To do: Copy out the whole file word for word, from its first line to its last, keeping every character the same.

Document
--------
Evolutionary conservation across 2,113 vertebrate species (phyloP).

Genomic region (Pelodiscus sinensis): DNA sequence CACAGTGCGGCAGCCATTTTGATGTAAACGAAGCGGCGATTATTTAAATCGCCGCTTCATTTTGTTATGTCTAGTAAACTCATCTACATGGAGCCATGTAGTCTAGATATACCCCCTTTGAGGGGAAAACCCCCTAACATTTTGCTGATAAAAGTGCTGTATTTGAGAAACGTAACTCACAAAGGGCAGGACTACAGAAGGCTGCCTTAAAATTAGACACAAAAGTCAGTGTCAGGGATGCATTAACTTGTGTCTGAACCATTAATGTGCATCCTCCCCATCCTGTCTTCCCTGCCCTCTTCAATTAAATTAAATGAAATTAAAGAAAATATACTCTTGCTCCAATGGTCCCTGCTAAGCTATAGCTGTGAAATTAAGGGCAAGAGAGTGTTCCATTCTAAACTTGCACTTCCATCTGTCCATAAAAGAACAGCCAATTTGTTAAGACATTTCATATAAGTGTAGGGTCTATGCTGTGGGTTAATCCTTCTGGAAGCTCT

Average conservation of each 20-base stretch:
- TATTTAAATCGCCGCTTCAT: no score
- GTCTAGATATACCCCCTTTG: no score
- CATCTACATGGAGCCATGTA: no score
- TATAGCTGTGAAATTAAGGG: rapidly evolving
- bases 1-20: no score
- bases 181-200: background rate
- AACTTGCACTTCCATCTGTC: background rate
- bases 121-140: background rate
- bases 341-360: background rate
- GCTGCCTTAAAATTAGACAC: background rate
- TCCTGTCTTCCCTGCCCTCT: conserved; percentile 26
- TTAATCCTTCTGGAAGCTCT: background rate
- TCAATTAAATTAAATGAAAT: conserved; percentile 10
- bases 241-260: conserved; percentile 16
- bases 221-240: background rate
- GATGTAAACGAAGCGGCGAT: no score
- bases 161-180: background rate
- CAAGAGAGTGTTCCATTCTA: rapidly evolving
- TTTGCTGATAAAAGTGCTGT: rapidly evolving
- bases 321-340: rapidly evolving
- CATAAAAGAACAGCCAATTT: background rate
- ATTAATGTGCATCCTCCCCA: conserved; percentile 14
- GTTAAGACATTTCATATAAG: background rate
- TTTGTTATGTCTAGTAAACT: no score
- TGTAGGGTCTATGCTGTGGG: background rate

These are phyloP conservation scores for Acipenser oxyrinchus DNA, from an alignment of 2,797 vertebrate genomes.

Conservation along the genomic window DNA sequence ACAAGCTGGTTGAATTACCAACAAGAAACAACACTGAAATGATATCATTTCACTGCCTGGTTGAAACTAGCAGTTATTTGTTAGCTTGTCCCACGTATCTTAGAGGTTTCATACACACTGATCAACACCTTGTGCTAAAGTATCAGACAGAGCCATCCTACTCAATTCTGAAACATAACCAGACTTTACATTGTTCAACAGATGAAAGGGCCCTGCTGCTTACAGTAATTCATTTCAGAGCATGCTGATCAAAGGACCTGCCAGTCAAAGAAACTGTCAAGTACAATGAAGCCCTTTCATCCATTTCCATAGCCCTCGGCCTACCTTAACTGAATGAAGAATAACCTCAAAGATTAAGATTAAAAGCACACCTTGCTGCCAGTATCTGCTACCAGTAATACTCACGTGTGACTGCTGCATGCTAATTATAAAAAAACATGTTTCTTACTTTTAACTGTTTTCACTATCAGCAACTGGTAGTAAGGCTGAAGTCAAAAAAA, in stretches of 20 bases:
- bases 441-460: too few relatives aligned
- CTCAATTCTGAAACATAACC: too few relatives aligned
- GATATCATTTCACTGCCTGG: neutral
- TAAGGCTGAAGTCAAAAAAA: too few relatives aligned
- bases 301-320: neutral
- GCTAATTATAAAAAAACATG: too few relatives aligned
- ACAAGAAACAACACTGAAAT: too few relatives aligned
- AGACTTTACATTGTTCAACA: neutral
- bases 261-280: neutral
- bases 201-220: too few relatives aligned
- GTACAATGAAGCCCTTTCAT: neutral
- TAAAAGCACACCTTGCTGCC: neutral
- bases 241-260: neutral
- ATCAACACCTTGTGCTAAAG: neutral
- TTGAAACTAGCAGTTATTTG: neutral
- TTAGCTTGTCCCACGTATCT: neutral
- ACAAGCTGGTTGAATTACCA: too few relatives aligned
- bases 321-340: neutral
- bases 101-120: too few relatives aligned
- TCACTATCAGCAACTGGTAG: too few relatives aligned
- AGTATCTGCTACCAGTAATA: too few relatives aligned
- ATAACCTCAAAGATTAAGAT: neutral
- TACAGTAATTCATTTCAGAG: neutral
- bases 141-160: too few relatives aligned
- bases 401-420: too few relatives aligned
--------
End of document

Evolutionary conservation across 2,113 vertebrate species (phyloP).

Genomic region (Pelodiscus sinensis): DNA sequence CACAGTGCGGCAGCCATTTTGATGTAAACGAAGCGGCGATTATTTAAATCGCCGCTTCATTTTGTTATGTCTAGTAAACTCATCTACATGGAGCCATGTAGTCTAGATATACCCCCTTTGAGGGGAAAACCCCCTAACATTTTGCTGATAAAAGTGCTGTATTTGAGAAACGTAACTCACAAAGGGCAGGACTACAGAAGGCTGCCTTAAAATTAGACACAAAAGTCAGTGTCAGGGATGCATTAACTTGTGTCTGAACCATTAATGTGCATCCTCCCCATCCTGTCTTCCCTGCCCTCTTCAATTAAATTAAATGAAATTAAAGAAAATATACTCTTGCTCCAATGGTCCCTGCTAAGCTATAGCTGTGAAATTAAGGGCAAGAGAGTGTTCCATTCTAAACTTGCACTTCCATCTGTCCATAAAAGAACAGCCAATTTGTTAAGACATTTCATATAAGTGTAGGGTCTATGCTGTGGGTTAATCCTTCTGGAAGCTCT

Average conservation of each 20-base stretch:
- TATTTAAATCGCCGCTTCAT: no score
- GTCTAGATATACCCCCTTTG: no score
- CATCTACATGGAGCCATGTA: no score
- TATAGCTGTGAAATTAAGGG: rapidly evolving
- bases 1-20: no score
- bases 181-200: background rate
- AACTTGCACTTCCATCTGTC: background rate
- bases 121-140: background rate
- bases 341-360: background rate
- GCTGCCTTAAAATTAGACAC: background rate
- TCCTGTCTTCCCTGCCCTCT: conserved; percentile 26
- TTAATCCTTCTGGAAGCTCT: background rate
- TCAATTAAATTAAATGAAAT: conserved; percentile 10
- bases 241-260: conserved; percentile 16
- bases 221-240: background rate
- GATGTAAACGAAGCGGCGAT: no score
- bases 161-180: background rate
- CAAGAGAGTGTTCCATTCTA: rapidly evolving
- TTTGCTGATAAAAGTGCTGT: rapidly evolving
- bases 321-340: rapidly evolving
- CATAAAAGAACAGCCAATTT: background rate
- ATTAATGTGCATCCTCCCCA: conserved; percentile 14
- GTTAAGACATTTCATATAAG: background rate
- TTTGTTATGTCTAGTAAACT: no score
- TGTAGGGTCTATGCTGTGGG: background rate

These are phyloP conservation scores for Acipenser oxyrinchus DNA, from an alignment of 2,797 vertebrate genomes.

Conservation along the genomic window DNA sequence ACAAGCTGGTTGAATTACCAACAAGAAACAACACTGAAATGATATCATTTCACTGCCTGGTTGAAACTAGCAGTTATTTGTTAGCTTGTCCCACGTATCTTAGAGGTTTCATACACACTGATCAACACCTTGTGCTAAAGTATCAGACAGAGCCATCCTACTCAATTCTGAAACATAACCAGACTTTACATTGTTCAACAGATGAAAGGGCCCTGCTGCTTACAGTAATTCATTTCAGAGCATGCTGATCAAAGGACCTGCCAGTCAAAGAAACTGTCAAGTACAATGAAGCCCTTTCATCCATTTCCATAGCCCTCGGCCTACCTTAACTGAATGAAGAATAACCTCAAAGATTAAGATTAAAAGCACACCTTGCTGCCAGTATCTGCTACCAGTAATACTCACGTGTGACTGCTGCATGCTAATTATAAAAAAACATGTTTCTTACTTTTAACTGTTTTCACTATCAGCAACTGGTAGTAAGGCTGAAGTCAAAAAAA, in stretches of 20 bases:
- bases 441-460: too few relatives aligned
- CTCAATTCTGAAACATAACC: too few relatives aligned
- GATATCATTTCACTGCCTGG: neutral
- TAAGGCTGAAGTCAAAAAAA: too few relatives aligned
- bases 301-320: neutral
- GCTAATTATAAAAAAACATG: too few relatives aligned
- ACAAGAAACAACACTGAAAT: too few relatives aligned
- AGACTTTACATTGTTCAACA: neutral
- bases 261-280: neutral
- bases 201-220: too few relatives aligned
- GTACAATGAAGCCCTTTCAT: neutral
- TAAAAGCACACCTTGCTGCC: neutral
- bases 241-260: neutral
- ATCAACACCTTGTGCTAAAG: neutral
- TTGAAACTAGCAGTTATTTG: neutral
- TTAGCTTGTCCCACGTATCT: neutral
- ACAAGCTGGTTGAATTACCA: too few relatives aligned
- bases 321-340: neutral
- bases 101-120: too few relatives aligned
- TCACTATCAGCAACTGGTAG: too few relatives aligned
- AGTATCTGCTACCAGTAATA: too few relatives aligned
- ATAACCTCAAAGATTAAGAT: neutral
- TACAGTAATTCATTTCAGAG: neutral
- bases 141-160: too few relatives aligned
- bases 401-420: too few relatives aligned